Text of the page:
The Nuclear and Industrial Safety Agency on April 25 decided to raise ground motion projections to be used in the anti-seismic design of the suspended Kashiwazaki-Kariwa nuclear power plant in Niigata Prefecture.
The decision came after Tokyo Electric Power Co., the operator of the Kashiwazaki-Kariwa plant, told NISA that calculations taking into account two or more sliding inland fault lines in a seismic event produced ground motions in excess of previous estimates, which had only considered one sliding fault.
TEPCO will recalculate, on the basis of the new results, whether the equipment at the nuclear plant will be able to withstand the projected seismic shocks.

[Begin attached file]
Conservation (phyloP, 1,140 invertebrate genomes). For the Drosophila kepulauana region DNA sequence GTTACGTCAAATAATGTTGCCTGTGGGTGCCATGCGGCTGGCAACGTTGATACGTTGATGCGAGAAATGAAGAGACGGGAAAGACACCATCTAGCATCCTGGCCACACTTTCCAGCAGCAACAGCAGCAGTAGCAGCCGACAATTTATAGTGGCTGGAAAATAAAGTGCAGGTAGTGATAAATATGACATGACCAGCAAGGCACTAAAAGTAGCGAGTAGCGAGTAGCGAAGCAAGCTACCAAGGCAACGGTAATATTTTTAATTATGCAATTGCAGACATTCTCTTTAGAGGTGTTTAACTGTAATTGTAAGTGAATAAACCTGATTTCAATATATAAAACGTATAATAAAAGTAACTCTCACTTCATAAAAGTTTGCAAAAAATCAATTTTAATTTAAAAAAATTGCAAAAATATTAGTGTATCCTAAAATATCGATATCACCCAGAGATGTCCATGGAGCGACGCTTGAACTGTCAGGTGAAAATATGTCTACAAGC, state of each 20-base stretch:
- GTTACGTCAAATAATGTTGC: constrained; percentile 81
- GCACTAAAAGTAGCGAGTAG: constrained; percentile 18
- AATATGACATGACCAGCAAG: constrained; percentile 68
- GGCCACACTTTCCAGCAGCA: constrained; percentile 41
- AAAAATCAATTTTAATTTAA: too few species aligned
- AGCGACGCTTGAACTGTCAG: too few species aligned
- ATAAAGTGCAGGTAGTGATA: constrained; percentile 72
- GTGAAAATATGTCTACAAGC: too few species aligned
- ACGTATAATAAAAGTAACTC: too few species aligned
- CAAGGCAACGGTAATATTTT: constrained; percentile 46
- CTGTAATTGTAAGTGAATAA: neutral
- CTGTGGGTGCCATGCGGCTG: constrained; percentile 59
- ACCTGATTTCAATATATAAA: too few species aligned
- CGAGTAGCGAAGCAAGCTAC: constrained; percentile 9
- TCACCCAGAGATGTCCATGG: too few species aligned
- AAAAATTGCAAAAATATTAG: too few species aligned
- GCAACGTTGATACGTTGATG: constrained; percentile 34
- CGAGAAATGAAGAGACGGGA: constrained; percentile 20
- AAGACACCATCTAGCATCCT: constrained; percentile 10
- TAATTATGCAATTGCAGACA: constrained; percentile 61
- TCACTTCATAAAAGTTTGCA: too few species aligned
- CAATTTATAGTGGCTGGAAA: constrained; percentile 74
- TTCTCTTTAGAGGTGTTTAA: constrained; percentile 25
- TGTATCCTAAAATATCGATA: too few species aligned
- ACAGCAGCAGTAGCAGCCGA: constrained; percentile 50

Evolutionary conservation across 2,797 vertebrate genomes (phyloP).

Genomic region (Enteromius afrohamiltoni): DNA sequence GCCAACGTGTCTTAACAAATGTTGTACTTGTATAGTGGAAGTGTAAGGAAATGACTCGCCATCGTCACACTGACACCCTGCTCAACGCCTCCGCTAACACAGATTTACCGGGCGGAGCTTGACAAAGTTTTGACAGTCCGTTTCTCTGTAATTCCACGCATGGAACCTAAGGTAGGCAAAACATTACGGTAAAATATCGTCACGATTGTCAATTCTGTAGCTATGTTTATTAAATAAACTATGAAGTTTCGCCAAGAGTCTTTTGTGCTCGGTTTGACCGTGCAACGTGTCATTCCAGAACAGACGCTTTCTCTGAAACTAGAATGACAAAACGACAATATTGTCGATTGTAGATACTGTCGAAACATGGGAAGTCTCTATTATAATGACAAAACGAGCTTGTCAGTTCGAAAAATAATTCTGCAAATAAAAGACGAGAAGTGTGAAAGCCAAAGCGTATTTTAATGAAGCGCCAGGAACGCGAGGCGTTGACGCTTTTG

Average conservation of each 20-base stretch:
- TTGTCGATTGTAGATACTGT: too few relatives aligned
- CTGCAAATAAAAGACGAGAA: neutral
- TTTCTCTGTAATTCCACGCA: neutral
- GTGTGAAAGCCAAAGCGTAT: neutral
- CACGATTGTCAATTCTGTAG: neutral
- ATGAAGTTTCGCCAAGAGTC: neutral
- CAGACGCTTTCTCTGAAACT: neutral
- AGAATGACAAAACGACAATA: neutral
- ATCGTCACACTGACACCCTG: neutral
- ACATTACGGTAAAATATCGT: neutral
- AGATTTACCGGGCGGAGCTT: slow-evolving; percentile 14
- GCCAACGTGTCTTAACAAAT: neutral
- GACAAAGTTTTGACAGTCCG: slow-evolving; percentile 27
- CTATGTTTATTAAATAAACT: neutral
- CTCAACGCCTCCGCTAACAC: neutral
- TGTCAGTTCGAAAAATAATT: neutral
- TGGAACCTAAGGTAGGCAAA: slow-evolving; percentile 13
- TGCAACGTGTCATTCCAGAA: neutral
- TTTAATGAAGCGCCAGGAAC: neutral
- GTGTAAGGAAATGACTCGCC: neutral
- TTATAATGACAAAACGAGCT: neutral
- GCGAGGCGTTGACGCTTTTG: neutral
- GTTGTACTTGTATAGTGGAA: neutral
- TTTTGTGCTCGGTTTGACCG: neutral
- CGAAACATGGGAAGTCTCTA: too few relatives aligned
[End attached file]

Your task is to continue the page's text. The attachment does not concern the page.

TEPCO officials said the utility will reinforce, as required, exhaust stacks and other equipment that may be affected by shocks exceeding the earlier projections.
NISA plans to consider the seismic risks of nearby active fault lines beneath the seabed as well.
According to a new business plan to be submitted to the government on April 27, TEPCO is hoping to bring the Kashiwazaki-Kariwa plant back online by the end of fiscal 2013. The last operating reactor at the plant, Unit 6, was shut down on March 25 for regular maintenance.
In March, NISA ordered the operators of nuclear power plants and other nuclear facilities that lie close to more than one active fault to submit evaluations based on the assumption of multiple fault lines slipping together.
In that context, NISA has so far decided to raise the ground motion projections for three nuclear power plants, including the Tsuruga nuclear plant in Tsuruga, Fukui Prefecture, and the Monju prototype fast breeder reactor, also located in Tsuruga.
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